Mark–recapture models are widely used to estimate survival of salmon smolts migrating past dams. Paired releases have been used to improve estimate accuracy by removing components of mortality not attributable to the dam. This method is accompanied by reduced precision because (i) sample size is reduced relative to a single, large release; and (ii) variance calculations inflate error. We modeled an idealized system with a single dam to assess trade-offs between accuracy and precision and compared methods using root mean squared error (RMSE). Simulations were run under predefined conditions (dam mortality, background mortality, detection probability, and sample size) to determine scenarios when the paired release was preferable to a single release. We demonstrate that a paired-release design provides a theoretical advantage over a single-release design only at large sample sizes and high probabilities of detection. At release numbers typical of many survival studies, paired release can result in overestimation of dam survival. Failures to meet model assumptions of a paired release may result in further overestimation of dam-related survival. Under most conditions, a single-release strategy was preferable.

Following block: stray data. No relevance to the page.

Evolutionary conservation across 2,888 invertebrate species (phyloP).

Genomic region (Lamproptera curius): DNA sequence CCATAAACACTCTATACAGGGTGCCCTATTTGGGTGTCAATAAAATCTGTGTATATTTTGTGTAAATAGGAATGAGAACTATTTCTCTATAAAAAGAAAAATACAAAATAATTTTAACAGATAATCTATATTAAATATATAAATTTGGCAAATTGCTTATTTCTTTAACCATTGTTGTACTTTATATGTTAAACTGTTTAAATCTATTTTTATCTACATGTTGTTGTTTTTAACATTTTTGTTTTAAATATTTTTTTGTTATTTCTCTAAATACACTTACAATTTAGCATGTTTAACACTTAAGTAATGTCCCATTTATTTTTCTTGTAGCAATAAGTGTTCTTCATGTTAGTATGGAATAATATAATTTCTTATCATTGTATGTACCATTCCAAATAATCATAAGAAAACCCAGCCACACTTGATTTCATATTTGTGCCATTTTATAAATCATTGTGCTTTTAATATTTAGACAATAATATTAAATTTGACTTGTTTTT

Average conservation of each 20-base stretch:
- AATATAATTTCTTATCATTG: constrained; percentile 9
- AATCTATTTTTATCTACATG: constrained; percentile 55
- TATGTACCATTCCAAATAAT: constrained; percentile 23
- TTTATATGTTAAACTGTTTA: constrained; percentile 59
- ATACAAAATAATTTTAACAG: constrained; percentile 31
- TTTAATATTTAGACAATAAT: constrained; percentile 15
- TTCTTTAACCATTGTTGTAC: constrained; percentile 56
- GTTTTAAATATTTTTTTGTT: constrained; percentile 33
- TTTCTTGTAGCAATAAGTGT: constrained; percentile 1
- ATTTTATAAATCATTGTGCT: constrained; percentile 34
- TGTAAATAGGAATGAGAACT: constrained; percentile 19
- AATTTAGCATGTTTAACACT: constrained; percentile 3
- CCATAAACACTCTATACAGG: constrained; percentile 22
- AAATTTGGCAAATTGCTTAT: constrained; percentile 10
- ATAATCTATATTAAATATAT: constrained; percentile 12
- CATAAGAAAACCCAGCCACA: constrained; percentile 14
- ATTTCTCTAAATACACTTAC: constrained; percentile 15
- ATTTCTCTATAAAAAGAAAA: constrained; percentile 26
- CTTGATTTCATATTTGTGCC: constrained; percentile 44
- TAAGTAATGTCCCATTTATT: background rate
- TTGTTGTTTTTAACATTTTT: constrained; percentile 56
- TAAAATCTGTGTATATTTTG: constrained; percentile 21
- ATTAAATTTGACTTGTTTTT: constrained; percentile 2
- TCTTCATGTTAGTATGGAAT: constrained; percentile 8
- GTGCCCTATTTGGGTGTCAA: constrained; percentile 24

Additional publication details
|Publication Subtype||Journal Article|
|Title||Hard choices in assessing survival past dams — a comparison of single- and paired-release strategies|
|Series title||Canadian Journal of Fisheries and Aquatic Sciences|
|Publisher||NRC Research Press|
|Contributing office(s)||Coop Res Unit Leetown|